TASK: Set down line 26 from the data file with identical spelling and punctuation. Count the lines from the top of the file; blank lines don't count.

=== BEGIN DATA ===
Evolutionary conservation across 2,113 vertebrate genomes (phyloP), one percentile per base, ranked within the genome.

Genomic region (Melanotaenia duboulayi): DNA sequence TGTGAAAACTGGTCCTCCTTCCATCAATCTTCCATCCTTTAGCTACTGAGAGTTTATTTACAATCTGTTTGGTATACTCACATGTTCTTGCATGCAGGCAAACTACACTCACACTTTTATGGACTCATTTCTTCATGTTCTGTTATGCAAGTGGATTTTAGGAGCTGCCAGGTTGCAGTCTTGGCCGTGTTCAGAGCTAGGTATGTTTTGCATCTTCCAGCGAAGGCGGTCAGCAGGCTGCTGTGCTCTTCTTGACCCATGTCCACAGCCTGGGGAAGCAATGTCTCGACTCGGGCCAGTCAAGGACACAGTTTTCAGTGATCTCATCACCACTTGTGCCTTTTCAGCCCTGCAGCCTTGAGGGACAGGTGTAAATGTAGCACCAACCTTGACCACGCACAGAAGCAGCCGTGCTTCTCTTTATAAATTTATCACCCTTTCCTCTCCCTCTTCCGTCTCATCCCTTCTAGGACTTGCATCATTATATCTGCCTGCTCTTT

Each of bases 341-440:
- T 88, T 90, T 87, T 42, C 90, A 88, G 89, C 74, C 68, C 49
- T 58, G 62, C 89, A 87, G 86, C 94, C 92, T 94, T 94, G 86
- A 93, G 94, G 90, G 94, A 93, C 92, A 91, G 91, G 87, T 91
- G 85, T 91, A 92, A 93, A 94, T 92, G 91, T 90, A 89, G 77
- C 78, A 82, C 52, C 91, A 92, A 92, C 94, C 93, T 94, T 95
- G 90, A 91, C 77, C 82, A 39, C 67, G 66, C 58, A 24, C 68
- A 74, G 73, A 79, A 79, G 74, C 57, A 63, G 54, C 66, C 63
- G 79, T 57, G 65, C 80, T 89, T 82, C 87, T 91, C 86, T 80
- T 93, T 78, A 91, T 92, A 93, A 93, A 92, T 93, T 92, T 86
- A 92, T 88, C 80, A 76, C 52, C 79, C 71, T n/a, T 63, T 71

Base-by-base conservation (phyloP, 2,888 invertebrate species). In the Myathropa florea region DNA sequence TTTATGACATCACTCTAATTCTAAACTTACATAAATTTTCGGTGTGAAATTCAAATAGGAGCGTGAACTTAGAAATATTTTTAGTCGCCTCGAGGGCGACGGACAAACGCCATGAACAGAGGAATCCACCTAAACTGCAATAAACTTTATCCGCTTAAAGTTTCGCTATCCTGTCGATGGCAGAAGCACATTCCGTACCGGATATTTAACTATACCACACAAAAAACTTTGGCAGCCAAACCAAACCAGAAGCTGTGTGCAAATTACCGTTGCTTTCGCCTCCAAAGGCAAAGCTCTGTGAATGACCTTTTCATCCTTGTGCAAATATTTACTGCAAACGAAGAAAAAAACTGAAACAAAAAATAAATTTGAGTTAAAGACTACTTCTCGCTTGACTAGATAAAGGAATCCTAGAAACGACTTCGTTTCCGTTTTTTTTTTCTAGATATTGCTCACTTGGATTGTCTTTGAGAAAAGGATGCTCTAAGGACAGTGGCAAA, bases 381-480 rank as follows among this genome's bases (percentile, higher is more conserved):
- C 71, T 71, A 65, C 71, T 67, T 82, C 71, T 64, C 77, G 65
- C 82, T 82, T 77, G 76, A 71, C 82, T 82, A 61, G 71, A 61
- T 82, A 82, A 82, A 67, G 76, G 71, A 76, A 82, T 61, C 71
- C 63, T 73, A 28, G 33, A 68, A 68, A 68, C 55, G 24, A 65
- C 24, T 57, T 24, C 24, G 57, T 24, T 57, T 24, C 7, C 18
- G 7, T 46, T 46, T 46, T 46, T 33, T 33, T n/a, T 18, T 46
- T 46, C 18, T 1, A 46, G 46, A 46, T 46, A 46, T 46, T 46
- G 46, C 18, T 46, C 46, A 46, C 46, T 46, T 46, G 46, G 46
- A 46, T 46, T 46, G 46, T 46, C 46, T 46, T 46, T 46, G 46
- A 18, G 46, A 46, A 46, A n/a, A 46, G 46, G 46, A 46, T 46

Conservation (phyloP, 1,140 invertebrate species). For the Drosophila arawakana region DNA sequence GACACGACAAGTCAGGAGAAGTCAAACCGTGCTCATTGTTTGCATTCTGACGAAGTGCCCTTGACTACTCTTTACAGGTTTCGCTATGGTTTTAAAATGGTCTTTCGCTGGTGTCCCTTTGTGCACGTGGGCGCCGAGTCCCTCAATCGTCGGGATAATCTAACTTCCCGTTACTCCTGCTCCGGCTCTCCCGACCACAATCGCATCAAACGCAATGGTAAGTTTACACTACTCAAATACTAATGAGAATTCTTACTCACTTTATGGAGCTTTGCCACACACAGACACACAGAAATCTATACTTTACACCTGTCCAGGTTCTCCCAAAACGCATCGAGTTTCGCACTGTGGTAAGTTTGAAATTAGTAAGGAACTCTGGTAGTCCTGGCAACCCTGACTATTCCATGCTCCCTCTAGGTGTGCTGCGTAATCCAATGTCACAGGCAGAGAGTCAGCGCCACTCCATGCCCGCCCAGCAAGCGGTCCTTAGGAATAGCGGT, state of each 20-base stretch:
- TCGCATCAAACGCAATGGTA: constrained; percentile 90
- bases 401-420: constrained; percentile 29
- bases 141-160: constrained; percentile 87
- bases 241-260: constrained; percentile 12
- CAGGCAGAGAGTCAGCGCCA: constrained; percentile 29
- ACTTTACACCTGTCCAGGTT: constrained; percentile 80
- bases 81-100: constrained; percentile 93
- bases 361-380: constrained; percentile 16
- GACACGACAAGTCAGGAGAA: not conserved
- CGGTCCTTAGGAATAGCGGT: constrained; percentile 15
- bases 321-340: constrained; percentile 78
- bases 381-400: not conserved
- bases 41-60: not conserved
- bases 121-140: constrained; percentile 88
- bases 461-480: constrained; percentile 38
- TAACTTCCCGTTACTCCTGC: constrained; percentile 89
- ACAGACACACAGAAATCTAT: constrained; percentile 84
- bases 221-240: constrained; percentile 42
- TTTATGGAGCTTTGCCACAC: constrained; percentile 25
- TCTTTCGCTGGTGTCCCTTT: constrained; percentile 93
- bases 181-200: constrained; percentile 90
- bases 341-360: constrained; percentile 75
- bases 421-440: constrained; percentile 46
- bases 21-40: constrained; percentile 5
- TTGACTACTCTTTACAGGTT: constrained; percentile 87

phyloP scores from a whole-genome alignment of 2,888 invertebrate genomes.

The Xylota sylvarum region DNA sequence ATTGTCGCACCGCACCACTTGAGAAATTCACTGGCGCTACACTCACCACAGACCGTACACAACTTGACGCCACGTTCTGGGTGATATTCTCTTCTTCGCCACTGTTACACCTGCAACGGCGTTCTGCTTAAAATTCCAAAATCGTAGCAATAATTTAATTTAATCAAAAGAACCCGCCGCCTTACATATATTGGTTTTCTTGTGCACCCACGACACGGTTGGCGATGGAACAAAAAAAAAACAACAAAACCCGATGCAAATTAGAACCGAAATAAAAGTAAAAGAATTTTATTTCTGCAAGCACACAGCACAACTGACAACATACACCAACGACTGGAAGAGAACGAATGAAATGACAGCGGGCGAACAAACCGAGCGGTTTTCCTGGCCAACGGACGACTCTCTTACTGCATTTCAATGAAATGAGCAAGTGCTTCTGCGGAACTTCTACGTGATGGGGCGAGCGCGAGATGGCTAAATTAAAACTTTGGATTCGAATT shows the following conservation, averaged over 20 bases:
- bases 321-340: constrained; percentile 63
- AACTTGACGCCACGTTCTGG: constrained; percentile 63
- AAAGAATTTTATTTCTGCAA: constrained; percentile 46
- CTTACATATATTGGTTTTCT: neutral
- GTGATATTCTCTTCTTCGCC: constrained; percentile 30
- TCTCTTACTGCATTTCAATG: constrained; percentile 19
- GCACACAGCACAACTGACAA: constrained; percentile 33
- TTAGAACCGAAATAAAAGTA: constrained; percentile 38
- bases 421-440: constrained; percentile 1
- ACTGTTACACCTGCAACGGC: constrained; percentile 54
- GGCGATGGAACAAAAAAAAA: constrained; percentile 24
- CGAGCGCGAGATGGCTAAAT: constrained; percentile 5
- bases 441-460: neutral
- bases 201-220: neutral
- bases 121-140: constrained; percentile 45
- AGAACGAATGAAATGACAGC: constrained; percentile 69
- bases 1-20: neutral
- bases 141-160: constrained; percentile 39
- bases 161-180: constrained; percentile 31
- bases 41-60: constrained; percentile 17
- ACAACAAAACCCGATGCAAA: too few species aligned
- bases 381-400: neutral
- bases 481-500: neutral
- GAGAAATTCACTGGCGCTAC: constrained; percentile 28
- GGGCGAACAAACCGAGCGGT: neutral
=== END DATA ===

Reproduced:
- TCGCATCAAACGCAATGGTA: constrained; percentile 90